Generally, if both splice forms were expressed, one expects additional read alignments that cover the splice junctions between exons 1 and 3, providing specific evidence for the expression of splice-form T1, and also additional read alignments that cover the splice junctions between exons 1 and 2 or exons 2 and 3, providing specific evidence for the expression of splice-form T2. In that case, the MapAl expression level for T1 will be lower (contributing to the density above the diagonal). In contrast to TopHat, MapAl can however make a presence call for T2, contributing to the horizontal density in the scatter plot. This explains why the density indicating presence calls unique to MapAl (horizontal), has a larger volume than the density indicating presence calls unique to TopHat (vertical). The scatter plots thus reflect that MapAl consistently identifies more transcripts. Table A1 gives a detailed comparison.
More complex effects can be understood using the gene model of Figure A3C as an example. Consider the scenario where no reads spanning exon junctions could be identified by TopHat, as shown in the plot of a hypothetical coverage at the top of the panel. With no evidence for the specific expression of the different splice forms, reads are evenly assigned. Additional evidence from alignments falling on splice junctions plays a critical role in assessing the specific splice-form expression levels. In a common case, reads covering exon junctions support the dominant expression of a particular splice-form. Taking this evidence into account will therefore boost the MapAl expression level estimate for this splice-form, while depressing the expression level estimates for the others. This change is smaller as it is spread across multiple splice forms. That explains why the deviations below the diagonal in the scatter plots comparing MapAl and TopHat are stronger. In fact, depending on the data set and replicate considered, expression levels for MapAl were higher for 38%–42% of all known transcripts, and higher for TopHat for 13%–17% (Table A2).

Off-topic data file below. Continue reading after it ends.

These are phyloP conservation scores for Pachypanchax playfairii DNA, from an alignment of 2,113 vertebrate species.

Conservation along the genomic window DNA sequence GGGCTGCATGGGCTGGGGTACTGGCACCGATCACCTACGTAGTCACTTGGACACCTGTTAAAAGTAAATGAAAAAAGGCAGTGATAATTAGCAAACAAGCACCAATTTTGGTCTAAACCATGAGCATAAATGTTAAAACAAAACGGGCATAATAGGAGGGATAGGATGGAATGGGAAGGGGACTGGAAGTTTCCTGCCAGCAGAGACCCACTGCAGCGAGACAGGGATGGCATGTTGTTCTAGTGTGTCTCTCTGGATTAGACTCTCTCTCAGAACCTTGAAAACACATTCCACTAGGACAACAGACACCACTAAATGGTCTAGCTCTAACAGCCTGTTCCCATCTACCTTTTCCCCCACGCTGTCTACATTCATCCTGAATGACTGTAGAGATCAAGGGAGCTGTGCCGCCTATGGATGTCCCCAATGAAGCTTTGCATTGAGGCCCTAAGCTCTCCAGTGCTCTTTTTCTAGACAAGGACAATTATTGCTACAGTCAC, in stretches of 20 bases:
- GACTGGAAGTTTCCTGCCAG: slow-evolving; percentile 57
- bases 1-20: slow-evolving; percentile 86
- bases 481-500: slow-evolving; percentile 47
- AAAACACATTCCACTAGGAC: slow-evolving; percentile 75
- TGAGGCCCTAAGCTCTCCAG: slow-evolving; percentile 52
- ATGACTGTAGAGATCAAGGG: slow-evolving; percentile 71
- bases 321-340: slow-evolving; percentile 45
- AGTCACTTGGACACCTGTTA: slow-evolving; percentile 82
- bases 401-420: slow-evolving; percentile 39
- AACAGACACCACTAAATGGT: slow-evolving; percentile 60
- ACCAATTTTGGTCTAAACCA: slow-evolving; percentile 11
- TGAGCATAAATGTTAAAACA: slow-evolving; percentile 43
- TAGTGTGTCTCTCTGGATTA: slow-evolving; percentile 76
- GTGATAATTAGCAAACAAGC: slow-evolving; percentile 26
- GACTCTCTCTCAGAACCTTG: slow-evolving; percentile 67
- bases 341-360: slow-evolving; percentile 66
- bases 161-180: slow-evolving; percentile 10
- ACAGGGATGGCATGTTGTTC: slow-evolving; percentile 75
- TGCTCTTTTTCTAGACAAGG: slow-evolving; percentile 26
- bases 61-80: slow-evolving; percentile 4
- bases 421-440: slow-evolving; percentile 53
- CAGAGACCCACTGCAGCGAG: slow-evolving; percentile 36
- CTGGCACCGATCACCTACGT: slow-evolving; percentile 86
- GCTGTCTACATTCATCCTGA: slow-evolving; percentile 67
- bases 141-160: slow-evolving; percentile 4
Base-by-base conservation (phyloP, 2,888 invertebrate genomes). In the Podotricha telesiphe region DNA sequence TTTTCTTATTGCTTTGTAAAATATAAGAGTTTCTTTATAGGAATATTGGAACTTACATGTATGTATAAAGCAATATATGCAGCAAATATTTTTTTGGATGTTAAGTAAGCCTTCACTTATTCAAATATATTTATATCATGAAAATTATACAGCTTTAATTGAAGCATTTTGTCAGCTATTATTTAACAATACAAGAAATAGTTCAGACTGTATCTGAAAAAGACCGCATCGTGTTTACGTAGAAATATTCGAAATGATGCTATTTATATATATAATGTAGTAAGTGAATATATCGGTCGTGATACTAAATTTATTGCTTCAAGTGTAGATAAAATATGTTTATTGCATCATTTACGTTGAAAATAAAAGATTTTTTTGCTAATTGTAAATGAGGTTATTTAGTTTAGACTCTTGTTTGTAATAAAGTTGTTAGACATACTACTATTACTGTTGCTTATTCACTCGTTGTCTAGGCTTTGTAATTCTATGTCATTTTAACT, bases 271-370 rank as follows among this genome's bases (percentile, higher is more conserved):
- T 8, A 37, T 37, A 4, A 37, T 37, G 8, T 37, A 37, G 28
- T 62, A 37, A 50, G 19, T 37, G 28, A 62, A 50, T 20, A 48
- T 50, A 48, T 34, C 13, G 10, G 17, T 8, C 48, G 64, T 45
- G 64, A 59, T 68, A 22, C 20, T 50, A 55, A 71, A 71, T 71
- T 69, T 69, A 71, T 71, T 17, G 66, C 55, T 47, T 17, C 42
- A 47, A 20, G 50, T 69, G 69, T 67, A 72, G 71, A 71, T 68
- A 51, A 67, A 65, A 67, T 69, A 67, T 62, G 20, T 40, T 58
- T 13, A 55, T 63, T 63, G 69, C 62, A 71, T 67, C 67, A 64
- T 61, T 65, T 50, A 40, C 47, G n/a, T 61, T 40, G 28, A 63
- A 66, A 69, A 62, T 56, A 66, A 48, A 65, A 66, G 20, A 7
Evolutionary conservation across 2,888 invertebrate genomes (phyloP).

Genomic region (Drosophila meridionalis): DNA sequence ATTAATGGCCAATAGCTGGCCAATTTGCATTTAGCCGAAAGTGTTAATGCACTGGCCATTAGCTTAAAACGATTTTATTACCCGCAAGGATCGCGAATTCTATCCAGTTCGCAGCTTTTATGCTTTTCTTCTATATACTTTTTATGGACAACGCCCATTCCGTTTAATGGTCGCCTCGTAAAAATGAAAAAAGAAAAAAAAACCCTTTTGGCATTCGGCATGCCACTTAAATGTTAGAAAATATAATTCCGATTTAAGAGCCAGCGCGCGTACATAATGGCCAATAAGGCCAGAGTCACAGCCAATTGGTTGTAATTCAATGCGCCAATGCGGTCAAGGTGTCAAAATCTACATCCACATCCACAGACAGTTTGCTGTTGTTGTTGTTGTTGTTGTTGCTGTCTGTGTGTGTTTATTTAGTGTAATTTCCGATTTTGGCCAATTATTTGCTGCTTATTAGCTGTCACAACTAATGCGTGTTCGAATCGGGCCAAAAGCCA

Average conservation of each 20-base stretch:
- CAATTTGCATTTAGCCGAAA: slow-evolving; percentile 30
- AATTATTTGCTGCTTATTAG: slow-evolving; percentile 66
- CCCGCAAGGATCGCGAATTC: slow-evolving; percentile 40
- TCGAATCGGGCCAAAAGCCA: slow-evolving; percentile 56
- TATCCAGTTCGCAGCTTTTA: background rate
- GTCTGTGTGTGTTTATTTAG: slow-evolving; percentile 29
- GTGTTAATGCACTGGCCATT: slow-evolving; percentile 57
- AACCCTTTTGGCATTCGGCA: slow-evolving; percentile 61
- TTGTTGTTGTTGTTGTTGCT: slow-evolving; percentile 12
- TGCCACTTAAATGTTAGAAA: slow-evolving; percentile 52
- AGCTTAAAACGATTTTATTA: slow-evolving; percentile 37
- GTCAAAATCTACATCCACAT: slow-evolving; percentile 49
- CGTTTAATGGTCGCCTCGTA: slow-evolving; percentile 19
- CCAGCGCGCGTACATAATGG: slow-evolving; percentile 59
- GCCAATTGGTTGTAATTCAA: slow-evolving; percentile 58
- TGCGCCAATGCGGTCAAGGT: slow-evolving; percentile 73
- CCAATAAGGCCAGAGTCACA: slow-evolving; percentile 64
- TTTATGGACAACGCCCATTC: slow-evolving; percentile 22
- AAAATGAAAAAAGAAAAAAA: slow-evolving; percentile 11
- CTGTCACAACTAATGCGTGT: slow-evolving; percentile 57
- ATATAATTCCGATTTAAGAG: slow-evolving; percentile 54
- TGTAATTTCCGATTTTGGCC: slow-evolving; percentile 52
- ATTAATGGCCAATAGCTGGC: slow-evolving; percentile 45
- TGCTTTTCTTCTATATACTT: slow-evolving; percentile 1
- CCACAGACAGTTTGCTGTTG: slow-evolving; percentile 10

In summary, the correct consideration of reads spanning splice forms in MapAl can affect expression estimates considerably.
Figure A1. Alignments to a typical transcript. The figure shows an IGV browser window (Robinson et al., 2011). The blue boxes represent the second and third exons of ENST00000377403 (H6PD). The gray coverage band at the top reflects that reads entirely falling into exons are mapped identically by both MapAl (top) and TopHat (bottom). The difference is in the alignments of reads straddling splice junctions.
Figure A2. Scatter plot of transcript expression levels. Scatter plots present relation between transcript expression assessed by Cufflinks for TopHat pipeline (y-axis) and MapAl pipeline (x-axis). The left column presents scatter plots of three replicates of Data Set 1, the right column presents scatter plots of three replicates of Data Set 2. From all scatter plots it is clear that substantial amount of transcripts are higher expressed for MapAl pipeline than for TopHat one.
Figure A3. Exemplary gene models. Schematic diagrams presents three example gene models. The top row displays a hypothetical coverage assuming a uniform distribution of reads falling entirely within the exons. The models (A–C) exhibit increasing complexity. In the first model, it is still possible to assess the expression of alternative splice forms even without reads covering exon junctions. Additional junction spanning reads will moderately affect expression level estimates. In the next model, adding read alignments that fall on splice junctions can already considerably affect presence calls and estimates of specific splice-form expression levels. In the most complex model, adding read alignments that fall on splice junctions plays a critical role in assessing the specific splice-form expression levels. In this scenario additional evidence will boost the expression level estimate for the dominant splice-form, while depressing the expression level estimates for the others.
Keywords: RNA-Seq, gene expression profiling, transcriptomics, measurement precision, reliability, splice-form discrimination, read mapping
Citation: Łabaj PP, Linggi BE, Wiley HS and Kreil DP (2012) Improving RNA-Seq precision with MapAl. Front. Gene. 3:28. doi: 10.3389/fgene.2012.00028
Received: 21 November 2011; Accepted: 14 February 2012;
Published online: 02 April 2012.
Edited by:Richie Soong, National University of Singapore, Singapore
Reviewed by:Yuannian Jiao, The Pennsylvania State University, USA
Wei Xu, Northwestern University, USA
Copyright: © 2012 Łabaj, Linggi, Wiley and Kreil. This is an open-access article distributed under the terms of the Creative Commons Attribution Non Commercial License, which permits non-commercial use, distribution, and reproduction in other forums, provided the original authors and source are credited.
*Correspondence: David P. Kreil, Boku University Vienna, Muthgasse 18, 1190 Vienna, Austria. e-mail: firstname.lastname@example.org